The addition of the stamina bar makes a lot of the systems from Assassin’s Creed more flexible and interactive. The nail-biting calculations of whether you can make it up the side of a cliff before falling to your death are as intense as ever, and much more engaging than tediously scaling anything and everything without any effort.
Then you can do things like hold crouch to turn temporarily invisible while you have stamina – a fantastic solution to the now decade old problem of Assassin’s Creed being a game that asks you to be stealthy without giving you any tools to be stealthy with.
Believe the legend
What felt lacking in my time with Immortals though was a really interesting story thread to hang everything together, and that’s what I’ll be most interested to see in the full game.
Breath of the Wild at times leant on a more enigmatic, environmental approach to story that at least had the clout of being a beloved and nostalgic franchise to drive your appetite for mystery. Assassin’s Creed has its long-established lore and modern day framing to dive into.
It feels like Immortals doesn’t really have either of these approaches, and even though I enjoyed the humorous, fourth-wall-breaking voice-over banter between Zeus and Prometheus, we were told that it was specific to the demo and not necessarily representative of the final game.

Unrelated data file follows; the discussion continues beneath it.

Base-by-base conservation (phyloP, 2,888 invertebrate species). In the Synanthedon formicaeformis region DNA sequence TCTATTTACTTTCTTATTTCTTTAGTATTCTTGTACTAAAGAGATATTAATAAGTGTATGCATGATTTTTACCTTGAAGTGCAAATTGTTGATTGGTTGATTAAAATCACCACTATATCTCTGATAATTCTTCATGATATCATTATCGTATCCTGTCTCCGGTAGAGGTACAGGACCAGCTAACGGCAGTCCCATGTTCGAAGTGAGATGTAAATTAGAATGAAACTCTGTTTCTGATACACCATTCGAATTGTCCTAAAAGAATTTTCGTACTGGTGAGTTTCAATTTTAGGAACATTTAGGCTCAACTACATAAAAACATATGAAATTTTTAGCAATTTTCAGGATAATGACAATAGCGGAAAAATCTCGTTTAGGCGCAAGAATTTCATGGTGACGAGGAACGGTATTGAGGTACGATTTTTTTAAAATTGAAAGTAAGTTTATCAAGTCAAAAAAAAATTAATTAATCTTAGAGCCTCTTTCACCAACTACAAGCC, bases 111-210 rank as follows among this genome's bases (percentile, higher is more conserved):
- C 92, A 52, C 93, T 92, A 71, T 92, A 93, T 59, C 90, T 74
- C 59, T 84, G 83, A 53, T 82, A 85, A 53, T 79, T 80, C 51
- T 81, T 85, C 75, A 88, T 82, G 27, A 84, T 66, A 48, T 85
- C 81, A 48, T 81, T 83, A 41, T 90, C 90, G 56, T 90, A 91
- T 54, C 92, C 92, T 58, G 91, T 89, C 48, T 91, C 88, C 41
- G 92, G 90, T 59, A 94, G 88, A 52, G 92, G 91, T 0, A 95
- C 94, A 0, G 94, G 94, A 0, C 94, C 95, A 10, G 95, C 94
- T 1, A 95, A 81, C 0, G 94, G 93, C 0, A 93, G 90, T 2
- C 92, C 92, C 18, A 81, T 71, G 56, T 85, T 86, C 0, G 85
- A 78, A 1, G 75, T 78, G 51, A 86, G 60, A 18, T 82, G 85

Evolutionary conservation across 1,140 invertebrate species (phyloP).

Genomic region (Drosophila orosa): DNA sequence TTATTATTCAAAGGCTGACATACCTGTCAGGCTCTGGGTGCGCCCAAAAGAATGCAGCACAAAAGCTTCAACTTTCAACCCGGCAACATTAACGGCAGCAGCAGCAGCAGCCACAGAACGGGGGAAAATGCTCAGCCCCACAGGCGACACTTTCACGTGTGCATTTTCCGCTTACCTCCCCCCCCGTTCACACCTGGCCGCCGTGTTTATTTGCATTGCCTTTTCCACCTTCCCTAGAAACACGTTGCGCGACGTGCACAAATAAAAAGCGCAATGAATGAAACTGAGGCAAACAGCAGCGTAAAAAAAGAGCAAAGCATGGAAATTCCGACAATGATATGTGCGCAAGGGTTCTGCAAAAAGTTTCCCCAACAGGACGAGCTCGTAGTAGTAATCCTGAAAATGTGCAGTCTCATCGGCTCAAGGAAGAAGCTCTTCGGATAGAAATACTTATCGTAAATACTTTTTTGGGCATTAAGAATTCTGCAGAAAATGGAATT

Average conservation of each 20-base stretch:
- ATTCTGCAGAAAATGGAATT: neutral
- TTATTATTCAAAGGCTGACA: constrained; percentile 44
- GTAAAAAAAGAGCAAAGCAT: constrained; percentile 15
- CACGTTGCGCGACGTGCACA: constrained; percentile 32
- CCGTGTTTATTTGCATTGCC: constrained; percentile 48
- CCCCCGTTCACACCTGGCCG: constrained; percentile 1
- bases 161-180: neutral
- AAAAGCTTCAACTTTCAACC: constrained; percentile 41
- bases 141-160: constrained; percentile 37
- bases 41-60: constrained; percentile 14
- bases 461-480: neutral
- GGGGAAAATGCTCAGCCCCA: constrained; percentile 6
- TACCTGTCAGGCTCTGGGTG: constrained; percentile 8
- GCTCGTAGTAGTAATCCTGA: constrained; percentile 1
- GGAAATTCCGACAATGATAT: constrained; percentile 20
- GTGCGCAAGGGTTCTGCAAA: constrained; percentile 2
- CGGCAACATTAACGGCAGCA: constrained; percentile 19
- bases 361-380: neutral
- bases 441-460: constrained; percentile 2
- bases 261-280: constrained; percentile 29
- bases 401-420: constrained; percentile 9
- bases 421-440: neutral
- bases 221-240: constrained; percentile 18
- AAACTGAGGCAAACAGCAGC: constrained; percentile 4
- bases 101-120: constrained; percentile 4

Feynx is a prophesied hero, destined to save the gods of Ancient Greece from a terrible curse and the wrath of the powerful Titan, Typhon, and all of that looks like a fun romp. But sometimes it feels like characters from Greek mythology are just being thrown at the player just because they’re a name.
For example, there are tons of challenges, puzzles, activities and chests scattered around each of the regions in the Immortals map. They’re all themed after a specific god from mythology, like Hephaestus’ fiery forge that was available in the demo.
My favourite activities were the Vaults of Tartaros, which mixed combat and platforming with larger scale puzzles like a giant pinball machine.
When you complete a point of interest, you’ll likely get one of the many different kinds of currency – bolts of Zeus’ lightning, Midnight Fragments, Coins of Charon, or similar. These all factor into the massive amount of customisable loot and gear for you to track down across your journey.
You get different skins for weapons like the Sword of Achilles, with each one providing that weapon with specific buffs and perks.
But what felt a little flat was the ‘why’ behind it all. Why is it Charon’s coin? Why is it Achilles’ sword? I’d love to see these elements characterised more in the context of the full game, which is something Assassin’s Creed Odyssey did so well.
Top of Olympus
There’s so much to really enjoy in Immortals: Fenyx Rising, because on paper it’s some of the best bits of two great games smelted together by a team that obviously has a lot of knowledge and affection for the Ancient Greek setting.
At this stage it feels quite close to nailing the balance between puzzle-solving, beating up baddies, and exploring the secrets of massive open world filled with loot chests – but without a bit more impetus from the narrative side of things, I can also see it burning out quicker than a wax-wing test flight.
Immortals: Fenyx Rising drops on PS4, Xbox One, Stadia and Switch on December 3. It’s also coming to PS5 and Xbox Series X.